I wrote and published this blog in 2016 and though I’ve edited it very slightly for clarity, not much has changed in the professions. A lot has changed in my thinking.
These ruminations on manual professions and pain science are ongoing, but they have led me here (perhaps my next step in the journey for which there is no actual destination): The CauseHealth Project, through which I’m slowly exploring and developing a dispositionalist, multi-causal approach to the unique patient.
For me, this is the next logical step forward, If anyone is having the same kinds of questions and thought processes about what it means to be a patient-centered evidence-based practitioner, please join me.
Post Originally Published July 10, 2016
There is a crisis in manual therapy. All forms. Physio, Osteo, Massage, Chiro; none of us are immune. Things are changing, fast.
In 2014, Roger Kerry wrote a reflection of the past 20 years of evidence and information: Evidence-Based Physiotherapy: A Crisis in Movement. He directs his comments and pleas to physiotherapists, but the message is just as apt for other types of manual therapy.
“Allow data – if sufficient – to free yourself from traditions and habits.”
“Human observational biases can be easily controlled for by intellect.”
“Stop inventing complex and unnecessary classification and diagnostic systems.”
“Touch people who need touching, this is therapy. Don’t touch people who don’t need touching, this is battery.”
“Heed pain science data, but stop fawning over pain scientists. …There are no gurus. … If you are a disciple of such trends, stop posting random quotes from random ‘pain’ therapists as if this were some sort of confirmatory proof of theory. It’s not. The easiest thing is to stop being a disciple, and start to think for yourself.”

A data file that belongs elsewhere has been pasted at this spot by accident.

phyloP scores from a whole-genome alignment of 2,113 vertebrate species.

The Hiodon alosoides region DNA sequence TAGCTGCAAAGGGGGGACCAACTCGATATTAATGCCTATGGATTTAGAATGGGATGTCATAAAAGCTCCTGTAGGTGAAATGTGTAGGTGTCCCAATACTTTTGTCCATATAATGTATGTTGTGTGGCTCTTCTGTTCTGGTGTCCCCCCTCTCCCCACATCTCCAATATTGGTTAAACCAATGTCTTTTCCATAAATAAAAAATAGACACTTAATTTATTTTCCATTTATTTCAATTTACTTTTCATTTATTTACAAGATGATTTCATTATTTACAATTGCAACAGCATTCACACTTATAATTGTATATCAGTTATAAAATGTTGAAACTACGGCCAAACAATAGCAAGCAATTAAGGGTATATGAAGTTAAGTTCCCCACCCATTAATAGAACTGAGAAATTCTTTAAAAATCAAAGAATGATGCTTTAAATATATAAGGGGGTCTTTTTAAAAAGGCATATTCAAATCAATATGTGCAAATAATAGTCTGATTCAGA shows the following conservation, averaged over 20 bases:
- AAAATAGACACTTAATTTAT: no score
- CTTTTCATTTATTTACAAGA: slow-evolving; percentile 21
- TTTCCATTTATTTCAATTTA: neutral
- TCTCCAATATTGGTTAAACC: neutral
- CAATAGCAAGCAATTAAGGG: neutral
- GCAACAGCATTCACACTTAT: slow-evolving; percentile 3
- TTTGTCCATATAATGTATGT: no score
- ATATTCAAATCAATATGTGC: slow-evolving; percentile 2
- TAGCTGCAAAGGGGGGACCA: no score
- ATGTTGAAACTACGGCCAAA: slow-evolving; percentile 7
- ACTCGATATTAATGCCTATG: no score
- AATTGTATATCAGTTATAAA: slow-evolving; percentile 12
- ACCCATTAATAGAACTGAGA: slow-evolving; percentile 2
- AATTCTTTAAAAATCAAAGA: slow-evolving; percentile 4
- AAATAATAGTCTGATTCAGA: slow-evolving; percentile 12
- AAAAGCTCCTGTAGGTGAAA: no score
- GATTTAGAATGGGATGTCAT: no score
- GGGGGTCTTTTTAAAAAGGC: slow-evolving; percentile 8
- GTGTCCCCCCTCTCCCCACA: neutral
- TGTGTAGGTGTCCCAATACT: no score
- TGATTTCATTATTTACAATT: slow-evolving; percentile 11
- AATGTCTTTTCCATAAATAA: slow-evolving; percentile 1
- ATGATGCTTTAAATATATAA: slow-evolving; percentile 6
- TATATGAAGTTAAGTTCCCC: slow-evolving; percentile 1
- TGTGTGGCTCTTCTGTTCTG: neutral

See what I’m doing here? I’m going for irony, but actually, that last *quote* hits home.
For many of us, the guru culture is a familiar one, be it a person, institution, dominant paradigm or all of these things at once. Thinking for oneself can be an unfamiliar practice within a modality profession. That’s not to say we are stupid, but we have learned specific types of information. Other types of information, like critical thinking to encourage thinking about thinking about the information we have been given – not so much.
New information, like pain science in manual therapy is being spread via a small informed group of people or organizations. Some of it through official channels, like conferences, but much of through social media platforms. Though it may seem like guru worship, it is really more like desperation from those of us seeking out this information that is, comparatively, thin on the ground compared to the paradigms in which we exist. Unlike the biomedical and biomechanical world views that most of us were educated within and for which there is an abundance of available information, the biopsychosocial (BPS) paradigm that is supposed to envelop the bio in with psycho-social is just coming into a larger consciousness in manual and physical healthcare.
The crisis I see is three-fold. One, that pain science and BPS information is currently getting to us after we have spent our money and are already convinced that we can change a person’s anatomy with our hands simply because we know something about that anatomy. Two, that it’s only getting to a few of us in any meaningful way. And three, that new information about the nervous system, psycho-social factors in pain, and the seeming inefficacy of touch on a biomechanical level are threatening pieces of information. Oppositional to what we know. Upsetting. Transgressing. Attacking.
That makes the people delivering these messages seem hostile. We’re being told, in no uncertain terms, that what we learned to do, that what we DO and SAY on a daily basis, is essentially a bundle of BS wrapped in a bow. So why stop and listen?